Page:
Family Rituals – the familiarities that comfort and the ties that bind

What is your family’s special ritual?  You probably have many, some may be so ingrained in your daily routines that you don’t even realise you do them.  At our house, we have an “arriving home” ritual.  When we arrive home together, I say “Home again, home again” and my children respond with “jiggity-jig!”.  When my husband is with us, he likes to chime in with “like a fat pig!”.

It is a bit silly but it always elicits a smile or a laugh and I have been doing it since the children were very small (even before they could talk – yes, I was one of those mums who constantly prattled to her babies!) .

There is something comforting about announcing our arrival as we pull in to the driveway after a day at school or a trip away.  It has become one of our family’s rituals.  When we moved house last year, it was the familiarity of these little rituals and routines that helped us to feel comfortable in our new surroundings.  For us, the “home again” ritual is almost an affirmation – I’m here, you’re here, we’re home, everything is good!”

Author Meg Cox describes a ritual as “…a routine with sprinkles and extra sauce.” Rituals play a very important role in our everyday lives – helping to anchor children emotionally and making life smoother and more predictable.

Routines give children a feeling of empowerment because they let children know what to expect next.  “They ease children’s natural feelings of vulnerability by giving order to their world.  They help children manage impulsive behaviour by assuring them of what they are supposed to do next.  The repetitious aspect of routines also helps children develop the habit of self-discipline that they need to become self-reliant”*

Creating Rituals and Routines

Creating routines in your day is very easy – most people do it without realising they are.  When you find something you enjoy together, make it your tradition.  It can be as simple as reading a book together each night or making pancakes on Sunday mornings.  Here are some ideas to get you started –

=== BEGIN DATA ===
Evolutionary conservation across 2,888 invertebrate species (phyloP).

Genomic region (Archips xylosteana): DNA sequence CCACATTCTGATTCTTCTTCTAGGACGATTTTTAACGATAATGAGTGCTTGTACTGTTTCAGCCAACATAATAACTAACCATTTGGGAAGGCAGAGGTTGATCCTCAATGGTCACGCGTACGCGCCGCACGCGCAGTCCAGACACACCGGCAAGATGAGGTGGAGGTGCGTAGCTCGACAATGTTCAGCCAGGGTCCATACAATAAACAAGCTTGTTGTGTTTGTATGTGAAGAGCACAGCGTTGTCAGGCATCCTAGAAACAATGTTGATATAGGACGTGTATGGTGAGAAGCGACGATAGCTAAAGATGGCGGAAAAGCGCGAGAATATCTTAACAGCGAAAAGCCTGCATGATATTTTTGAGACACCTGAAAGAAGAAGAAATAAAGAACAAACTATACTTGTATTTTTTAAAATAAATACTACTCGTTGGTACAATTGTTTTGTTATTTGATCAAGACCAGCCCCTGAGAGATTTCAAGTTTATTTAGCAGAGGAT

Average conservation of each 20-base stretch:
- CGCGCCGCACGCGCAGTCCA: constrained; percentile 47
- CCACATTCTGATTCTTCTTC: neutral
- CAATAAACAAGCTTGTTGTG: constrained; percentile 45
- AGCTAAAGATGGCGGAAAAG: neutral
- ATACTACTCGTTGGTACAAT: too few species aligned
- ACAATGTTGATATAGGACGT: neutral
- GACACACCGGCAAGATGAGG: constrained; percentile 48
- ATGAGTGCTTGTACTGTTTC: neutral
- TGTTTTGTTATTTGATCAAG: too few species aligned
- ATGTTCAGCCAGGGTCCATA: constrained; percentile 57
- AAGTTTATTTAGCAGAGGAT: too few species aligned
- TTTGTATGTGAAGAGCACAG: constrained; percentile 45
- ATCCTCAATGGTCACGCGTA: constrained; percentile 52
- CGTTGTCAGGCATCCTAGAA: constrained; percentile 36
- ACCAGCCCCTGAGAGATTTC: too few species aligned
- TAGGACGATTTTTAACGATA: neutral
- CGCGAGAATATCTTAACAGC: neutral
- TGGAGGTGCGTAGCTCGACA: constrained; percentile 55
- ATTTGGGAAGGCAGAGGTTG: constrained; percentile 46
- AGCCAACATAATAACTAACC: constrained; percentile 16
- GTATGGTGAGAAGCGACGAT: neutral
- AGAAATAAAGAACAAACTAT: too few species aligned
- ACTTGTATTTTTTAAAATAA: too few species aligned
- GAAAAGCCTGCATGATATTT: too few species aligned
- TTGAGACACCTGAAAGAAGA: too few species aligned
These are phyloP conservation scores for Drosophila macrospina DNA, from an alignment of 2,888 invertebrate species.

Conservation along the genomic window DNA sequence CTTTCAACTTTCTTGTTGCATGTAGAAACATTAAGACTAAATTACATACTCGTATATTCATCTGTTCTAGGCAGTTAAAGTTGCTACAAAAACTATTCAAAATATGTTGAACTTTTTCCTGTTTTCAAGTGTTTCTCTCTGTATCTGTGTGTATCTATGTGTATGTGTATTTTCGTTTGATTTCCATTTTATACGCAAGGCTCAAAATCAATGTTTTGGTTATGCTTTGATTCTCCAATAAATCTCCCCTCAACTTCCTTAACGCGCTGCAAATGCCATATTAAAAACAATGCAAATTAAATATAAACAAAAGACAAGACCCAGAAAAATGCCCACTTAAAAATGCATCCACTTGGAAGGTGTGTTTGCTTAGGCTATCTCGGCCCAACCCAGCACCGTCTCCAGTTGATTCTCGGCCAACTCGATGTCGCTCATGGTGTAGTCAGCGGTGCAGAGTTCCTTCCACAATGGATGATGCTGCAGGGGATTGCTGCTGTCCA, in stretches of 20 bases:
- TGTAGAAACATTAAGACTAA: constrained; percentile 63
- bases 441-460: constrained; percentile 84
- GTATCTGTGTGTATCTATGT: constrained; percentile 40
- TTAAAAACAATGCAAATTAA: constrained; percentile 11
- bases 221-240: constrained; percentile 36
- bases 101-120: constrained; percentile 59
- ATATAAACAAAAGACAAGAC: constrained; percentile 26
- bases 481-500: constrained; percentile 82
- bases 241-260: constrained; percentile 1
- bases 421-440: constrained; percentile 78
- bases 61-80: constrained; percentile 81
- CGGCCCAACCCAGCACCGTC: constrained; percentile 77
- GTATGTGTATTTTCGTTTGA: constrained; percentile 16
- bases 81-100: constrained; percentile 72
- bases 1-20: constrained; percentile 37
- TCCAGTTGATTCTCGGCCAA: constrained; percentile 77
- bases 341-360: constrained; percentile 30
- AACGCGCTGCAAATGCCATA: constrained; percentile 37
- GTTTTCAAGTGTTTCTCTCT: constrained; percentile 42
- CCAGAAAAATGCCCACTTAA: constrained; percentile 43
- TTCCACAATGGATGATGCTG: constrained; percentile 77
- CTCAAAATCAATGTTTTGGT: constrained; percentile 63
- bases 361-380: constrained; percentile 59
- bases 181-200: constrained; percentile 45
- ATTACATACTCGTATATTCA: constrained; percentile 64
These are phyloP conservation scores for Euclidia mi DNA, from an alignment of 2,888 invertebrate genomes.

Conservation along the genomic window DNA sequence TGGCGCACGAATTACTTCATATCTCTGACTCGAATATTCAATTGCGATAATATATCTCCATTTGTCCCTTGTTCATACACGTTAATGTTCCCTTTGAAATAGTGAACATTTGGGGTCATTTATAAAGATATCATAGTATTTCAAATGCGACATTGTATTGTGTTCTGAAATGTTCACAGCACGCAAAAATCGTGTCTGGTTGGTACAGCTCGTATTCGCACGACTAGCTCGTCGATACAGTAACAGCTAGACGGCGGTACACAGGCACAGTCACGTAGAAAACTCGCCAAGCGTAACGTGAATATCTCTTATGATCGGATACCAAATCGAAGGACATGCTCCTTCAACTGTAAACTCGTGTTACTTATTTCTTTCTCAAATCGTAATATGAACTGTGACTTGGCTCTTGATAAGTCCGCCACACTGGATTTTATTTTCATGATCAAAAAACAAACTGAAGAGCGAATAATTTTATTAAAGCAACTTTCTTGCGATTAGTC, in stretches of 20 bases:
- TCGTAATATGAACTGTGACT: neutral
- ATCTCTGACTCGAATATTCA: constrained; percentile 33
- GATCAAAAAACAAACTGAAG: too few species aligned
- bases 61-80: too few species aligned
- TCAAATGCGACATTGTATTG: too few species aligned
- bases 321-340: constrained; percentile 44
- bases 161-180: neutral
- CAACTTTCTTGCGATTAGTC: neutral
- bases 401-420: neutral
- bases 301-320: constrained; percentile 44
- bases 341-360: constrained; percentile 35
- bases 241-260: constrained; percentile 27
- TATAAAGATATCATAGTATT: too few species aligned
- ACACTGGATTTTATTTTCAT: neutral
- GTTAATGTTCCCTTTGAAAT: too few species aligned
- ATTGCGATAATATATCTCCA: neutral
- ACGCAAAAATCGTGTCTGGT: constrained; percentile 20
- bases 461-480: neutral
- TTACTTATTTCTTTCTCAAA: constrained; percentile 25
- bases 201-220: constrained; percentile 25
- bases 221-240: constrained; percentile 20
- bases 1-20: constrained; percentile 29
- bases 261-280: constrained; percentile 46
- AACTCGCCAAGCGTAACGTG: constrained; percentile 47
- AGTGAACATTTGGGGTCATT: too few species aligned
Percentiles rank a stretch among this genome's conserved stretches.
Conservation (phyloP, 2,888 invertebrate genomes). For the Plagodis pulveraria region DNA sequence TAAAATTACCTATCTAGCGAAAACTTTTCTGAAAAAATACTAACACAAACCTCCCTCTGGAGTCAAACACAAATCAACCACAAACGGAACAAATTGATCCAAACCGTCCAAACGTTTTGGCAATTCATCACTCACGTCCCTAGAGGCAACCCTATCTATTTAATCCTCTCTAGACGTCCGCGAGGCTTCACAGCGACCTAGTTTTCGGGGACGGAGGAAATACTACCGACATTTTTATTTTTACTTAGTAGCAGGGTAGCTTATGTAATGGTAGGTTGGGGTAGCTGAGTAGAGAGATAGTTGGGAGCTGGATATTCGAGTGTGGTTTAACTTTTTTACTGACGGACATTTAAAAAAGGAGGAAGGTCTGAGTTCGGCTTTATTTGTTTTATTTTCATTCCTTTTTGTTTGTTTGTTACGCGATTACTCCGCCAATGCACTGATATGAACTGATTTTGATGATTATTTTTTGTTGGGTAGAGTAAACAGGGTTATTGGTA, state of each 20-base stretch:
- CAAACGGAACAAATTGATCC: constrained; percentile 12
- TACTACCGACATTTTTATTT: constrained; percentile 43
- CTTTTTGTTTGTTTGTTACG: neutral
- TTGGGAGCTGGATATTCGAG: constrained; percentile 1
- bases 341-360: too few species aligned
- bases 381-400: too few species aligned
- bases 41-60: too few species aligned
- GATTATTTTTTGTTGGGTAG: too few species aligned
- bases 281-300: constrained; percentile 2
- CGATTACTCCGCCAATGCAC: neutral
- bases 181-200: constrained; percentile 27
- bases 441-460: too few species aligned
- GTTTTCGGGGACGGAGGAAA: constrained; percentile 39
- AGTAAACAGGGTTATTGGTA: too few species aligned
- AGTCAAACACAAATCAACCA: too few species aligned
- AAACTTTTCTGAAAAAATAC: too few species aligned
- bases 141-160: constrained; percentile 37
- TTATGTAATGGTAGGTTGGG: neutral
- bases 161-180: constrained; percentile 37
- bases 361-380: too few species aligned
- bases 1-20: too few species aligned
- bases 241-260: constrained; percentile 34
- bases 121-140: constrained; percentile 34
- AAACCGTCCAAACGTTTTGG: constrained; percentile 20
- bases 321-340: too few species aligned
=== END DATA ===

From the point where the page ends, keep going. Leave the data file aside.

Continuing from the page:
♪        Create your own bath-time or bedtime song (make up your own words to a familiar tune)

♪        Have a familiar bedtime or morning routine that you follow every day

♪        Choose a time on the weekend that is set aside for family time together – whether it is gardening, visiting a favourite park, going for a bike ride or exploring a part of your town/city that you may not have seen before, make it your time together

♪        Special weekend meal – Sunday roast, cooked breakfast

♪        Summer BBQ – welcome summer each year with your own family celebration

When you interact with your children through consistent routines and specific rituals you are sending them a message of unconditional love and acceptance.  These routines and rituals “create time to be playful, to explore the meaning of our lives, and to rework and rebuild relationships.” **

So enjoy these small everyday moments together.  They are something to treasure and nurture and will become part of who you are as a family.

* (Ages & Stages, by Dr Charles E Schaefer and Teresa Foy DiGeronimo, p.140) ** (I Love You Rituals by Beck Bailey, p.14)

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